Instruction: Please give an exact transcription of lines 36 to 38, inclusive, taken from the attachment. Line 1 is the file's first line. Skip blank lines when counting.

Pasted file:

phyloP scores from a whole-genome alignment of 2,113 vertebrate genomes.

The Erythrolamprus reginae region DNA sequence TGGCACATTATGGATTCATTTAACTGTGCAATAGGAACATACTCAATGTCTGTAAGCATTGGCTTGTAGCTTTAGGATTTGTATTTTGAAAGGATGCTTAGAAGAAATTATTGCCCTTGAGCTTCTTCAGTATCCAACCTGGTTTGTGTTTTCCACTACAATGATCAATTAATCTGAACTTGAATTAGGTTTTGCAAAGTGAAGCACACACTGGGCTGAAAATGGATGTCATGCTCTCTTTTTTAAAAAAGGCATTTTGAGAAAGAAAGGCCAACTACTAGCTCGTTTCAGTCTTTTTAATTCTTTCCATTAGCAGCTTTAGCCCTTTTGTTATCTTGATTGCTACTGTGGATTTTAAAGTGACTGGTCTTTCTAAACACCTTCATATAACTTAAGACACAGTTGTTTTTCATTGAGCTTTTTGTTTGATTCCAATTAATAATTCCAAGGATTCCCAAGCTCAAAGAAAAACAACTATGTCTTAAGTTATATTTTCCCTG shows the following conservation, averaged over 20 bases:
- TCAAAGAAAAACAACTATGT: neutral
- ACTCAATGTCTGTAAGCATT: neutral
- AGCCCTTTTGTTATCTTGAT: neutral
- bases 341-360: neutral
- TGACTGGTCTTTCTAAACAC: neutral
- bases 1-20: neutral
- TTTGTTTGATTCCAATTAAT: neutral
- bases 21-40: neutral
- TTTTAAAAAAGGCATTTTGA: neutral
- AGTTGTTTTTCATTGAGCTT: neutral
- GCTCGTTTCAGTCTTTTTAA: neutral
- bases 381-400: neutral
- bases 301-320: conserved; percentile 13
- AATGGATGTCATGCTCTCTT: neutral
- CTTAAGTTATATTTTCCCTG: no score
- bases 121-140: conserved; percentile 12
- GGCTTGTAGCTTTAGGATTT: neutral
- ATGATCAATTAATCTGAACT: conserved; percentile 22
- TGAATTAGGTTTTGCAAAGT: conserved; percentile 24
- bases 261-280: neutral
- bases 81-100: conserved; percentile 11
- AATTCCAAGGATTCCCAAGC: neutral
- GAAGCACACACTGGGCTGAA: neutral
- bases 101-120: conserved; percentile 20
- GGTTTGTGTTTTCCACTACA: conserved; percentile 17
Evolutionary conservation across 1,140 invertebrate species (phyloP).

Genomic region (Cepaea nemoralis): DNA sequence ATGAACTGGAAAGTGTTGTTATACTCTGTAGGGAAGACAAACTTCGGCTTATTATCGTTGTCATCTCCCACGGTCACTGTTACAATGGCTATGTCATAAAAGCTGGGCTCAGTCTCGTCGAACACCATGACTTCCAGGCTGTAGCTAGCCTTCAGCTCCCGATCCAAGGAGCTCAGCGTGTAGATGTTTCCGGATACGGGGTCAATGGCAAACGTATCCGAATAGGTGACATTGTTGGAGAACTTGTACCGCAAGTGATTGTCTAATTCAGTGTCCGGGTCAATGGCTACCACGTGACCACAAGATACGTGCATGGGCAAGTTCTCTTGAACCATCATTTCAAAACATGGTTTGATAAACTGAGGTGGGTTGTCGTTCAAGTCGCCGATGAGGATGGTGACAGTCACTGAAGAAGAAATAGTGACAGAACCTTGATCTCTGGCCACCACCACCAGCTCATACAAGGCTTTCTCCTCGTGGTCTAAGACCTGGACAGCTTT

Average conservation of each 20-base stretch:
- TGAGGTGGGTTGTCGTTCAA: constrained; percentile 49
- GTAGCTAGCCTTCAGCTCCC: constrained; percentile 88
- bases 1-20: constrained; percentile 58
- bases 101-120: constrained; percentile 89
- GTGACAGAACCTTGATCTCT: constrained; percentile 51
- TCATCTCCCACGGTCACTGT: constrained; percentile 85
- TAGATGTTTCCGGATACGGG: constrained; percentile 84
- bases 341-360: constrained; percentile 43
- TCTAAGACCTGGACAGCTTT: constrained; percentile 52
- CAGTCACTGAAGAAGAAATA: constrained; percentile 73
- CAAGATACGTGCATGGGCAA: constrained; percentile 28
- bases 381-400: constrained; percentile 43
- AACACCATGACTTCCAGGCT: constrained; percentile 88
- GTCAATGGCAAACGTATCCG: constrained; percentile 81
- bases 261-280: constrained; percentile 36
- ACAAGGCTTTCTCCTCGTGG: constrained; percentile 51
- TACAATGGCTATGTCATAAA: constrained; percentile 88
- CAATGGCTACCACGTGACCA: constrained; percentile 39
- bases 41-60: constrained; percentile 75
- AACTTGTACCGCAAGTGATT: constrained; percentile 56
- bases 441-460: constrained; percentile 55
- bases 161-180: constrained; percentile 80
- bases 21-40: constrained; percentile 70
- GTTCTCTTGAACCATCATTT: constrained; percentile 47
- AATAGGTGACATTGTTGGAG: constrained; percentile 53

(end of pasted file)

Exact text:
- TCATCTCCCACGGTCACTGT: constrained; percentile 85
- TAGATGTTTCCGGATACGGG: constrained; percentile 84
- bases 341-360: constrained; percentile 43